His wife, Kim, went to work, first stocking shelves and then running machinery for a company that builds buses. Neighbors pitched in, she said, quietly passing along enough cash to make a mortgage payment. Dennis’ old co-workers slipped gift cards in her hands. When the family could no longer afford the legal costs, his appellate lawyers, believing in Tomasik’s innocence, continued on pro bono, winning a reversal from the state Supreme Court. To pay the bond before the second trial, Kim Tomasik said, the family and two relatives leveraged their houses.

At Tomasik’s retrial, his new trial lawyers focused on unraveling the story told by his accuser, who made the allegations after being arrested for larceny and acknowledged that he hoped his claims would help him avoid jail. New testimony, counseling records, work schedules and receipts upended the prosecution’s case. The second jury acquitted Tomasik in less than 30 minutes.

Tomasik had been incarcerated for about nine years — nearly a decade of lost wages and retirement savings, as well as missed opportunities to keep pace with advancing technology in his field. In 2017, he filed a WICA claim.

But state officials contested it, and the courts backed them up. That included the state Supreme Court, which, in reversing his conviction earlier, had cited evidentiary errors at trial rather than the newly uncovered evidence.

Chief Justice Bridget McCormack, in a concurring statement on the compensation case denial in 2020, noted, “Had he brought only the new-evidence questions to this Court, and not the other trial errors, he’d likely be eligible for WICA compensation.”

McCormack previously served as co-director of the Michigan Innocence Clinic at the University of Michigan. Her statement, joined by Justice Megan Cavanagh, questioned “whether this result is consistent with the Legislature’s intent” and urged lawmakers to consider whether it intended the statute to exclude people like Tomasik.

Now 60, Tomasik said he has nothing saved for retirement. He and his wife are on Medicaid, and he earns money by doing repair jobs on snowmobiles and dirt bikes. “I live at the lowest means I can possibly live on and survive,” he said.

Compensation wouldn’t make up for the terror he experienced in prison, Tomasik said, or for missing his children’s graduations, his son’s wedding and his mother’s deathbed. But, he said, “I’d love to get compensated at least something so I don’t got to worry about what I have to sell to pay my property taxes every year.”

Across the country, despite broad acknowledgement that wrongfully convicted people are entitled to some financial help, there is no uniform standard for how governments should compensate them.

Thirty-eight states and the District of Columbia have compensation statutes for people who were wrongfully imprisoned, offering varying amounts of money with a range of qualifying criteria.

Wisconsin passed one of the earliest statutes, in 1913, but it has one of the stingiest policies, typically allowing claims of no more than $5,000 per year and no more than $25,000 in total, regardless of the number of years served. Conversely, Texas offers $80,000 for each year of wrongful imprisonment, plus additional compensation for any years spent on parole or registered as a sex offender. But the law also sets up impediments to filing federal lawsuits — legal efforts that can result in large judgments. (Other states have similar provisions that limit the ability to receive both statutory compensation and money from civil suits.)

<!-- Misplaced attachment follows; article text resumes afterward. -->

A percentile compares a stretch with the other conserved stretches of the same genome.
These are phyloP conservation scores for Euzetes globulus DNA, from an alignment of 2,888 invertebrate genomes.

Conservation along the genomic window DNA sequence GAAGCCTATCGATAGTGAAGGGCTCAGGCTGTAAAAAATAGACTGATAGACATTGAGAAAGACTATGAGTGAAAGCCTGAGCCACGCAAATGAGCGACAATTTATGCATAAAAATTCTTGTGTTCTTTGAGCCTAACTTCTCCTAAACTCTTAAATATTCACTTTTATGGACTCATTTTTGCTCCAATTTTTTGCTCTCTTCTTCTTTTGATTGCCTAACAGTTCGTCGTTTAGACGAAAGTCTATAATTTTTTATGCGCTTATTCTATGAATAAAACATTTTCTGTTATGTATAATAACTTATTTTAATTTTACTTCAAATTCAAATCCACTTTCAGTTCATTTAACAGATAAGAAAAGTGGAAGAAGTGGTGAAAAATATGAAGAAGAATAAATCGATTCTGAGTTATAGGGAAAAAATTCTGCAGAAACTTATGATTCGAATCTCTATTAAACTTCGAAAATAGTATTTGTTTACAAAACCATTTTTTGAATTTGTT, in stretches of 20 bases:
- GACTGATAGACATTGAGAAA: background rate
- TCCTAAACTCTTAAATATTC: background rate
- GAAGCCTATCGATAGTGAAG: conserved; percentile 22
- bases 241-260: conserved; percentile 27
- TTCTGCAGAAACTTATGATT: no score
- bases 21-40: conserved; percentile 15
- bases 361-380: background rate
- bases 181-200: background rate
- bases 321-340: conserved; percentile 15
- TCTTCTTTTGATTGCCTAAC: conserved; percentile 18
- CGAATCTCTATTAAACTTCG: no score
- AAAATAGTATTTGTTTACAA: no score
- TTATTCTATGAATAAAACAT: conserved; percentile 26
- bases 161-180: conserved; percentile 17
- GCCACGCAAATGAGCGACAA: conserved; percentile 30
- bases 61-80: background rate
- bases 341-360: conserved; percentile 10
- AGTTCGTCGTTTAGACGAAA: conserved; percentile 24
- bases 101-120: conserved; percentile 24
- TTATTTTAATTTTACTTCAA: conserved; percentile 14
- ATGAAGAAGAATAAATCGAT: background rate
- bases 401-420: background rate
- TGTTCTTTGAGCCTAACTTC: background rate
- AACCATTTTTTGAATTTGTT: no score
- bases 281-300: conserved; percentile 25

Some states have severe restrictions, excluding people who pleaded guilty, for example, or those with previous felony convictions. In Missouri, only DNA-based exonerations are eligible.

In Michigan, Steven Bieda, WICA’s lead sponsor, hoped the Legislature could create one of the nation’s more supportive statutes.

But it was narrower than originally envisioned, with the strict “new evidence” requirement and a high standard of proof. Bieda, now a district judge, said WICA was a compromise with lawmakers who were concerned that claims would relitigate cases based on facts and evidence that had already been assessed by courts. Many worried that someone who was actually guilty would benefit from it. The requirements were meant to tailor the law to people with clearly exculpatory cases, he said.

The law, which took more than a decade to pass, was a “decent start,” but it’s “poorly written,” said Wolf Mueller, an attorney who said he’s represented at least 20 WICA claims.

“It’s leaving a lot of folks out who are wrongfully convicted, and they are not going to get compensation under the statute the way it’s written,” Mueller said.

A few years ago, the Michigan Legislature passed bills that extended WICA’s filing window for people exonerated before the law passed and exempted WICA claims from the standard notification deadlines and statute of limitations.

But it has never reviewed the substance of the law’s eligibility requirements. That leaves the courts to wrestle with how to apply them.

Two years ago, the Michigan Law Revision Commission, which advises the Legislature on potential defects and anachronisms in state law, called attention to the lack of clarity in WICA. Quoting from McCormack’s statement in Tomasik’s case in its annual report, it encouraged the Legislature to review WICA but didn’t recommend specific changes.

In 2022, Charles Perry, who’d been exonerated for sexual assault, was shut out entirely after he filed for compensation. Judges acknowledged that there was in fact new evidence of innocence: testimony from witnesses Perry’s lawyer never called in his criminal trial. But because the official basis of his overturned conviction was prosecutorial misconduct and ineffective counsel, not the new evidence, an appeals court said its hands were tied. The state Supreme Court declined to take his case. Perry got nothing.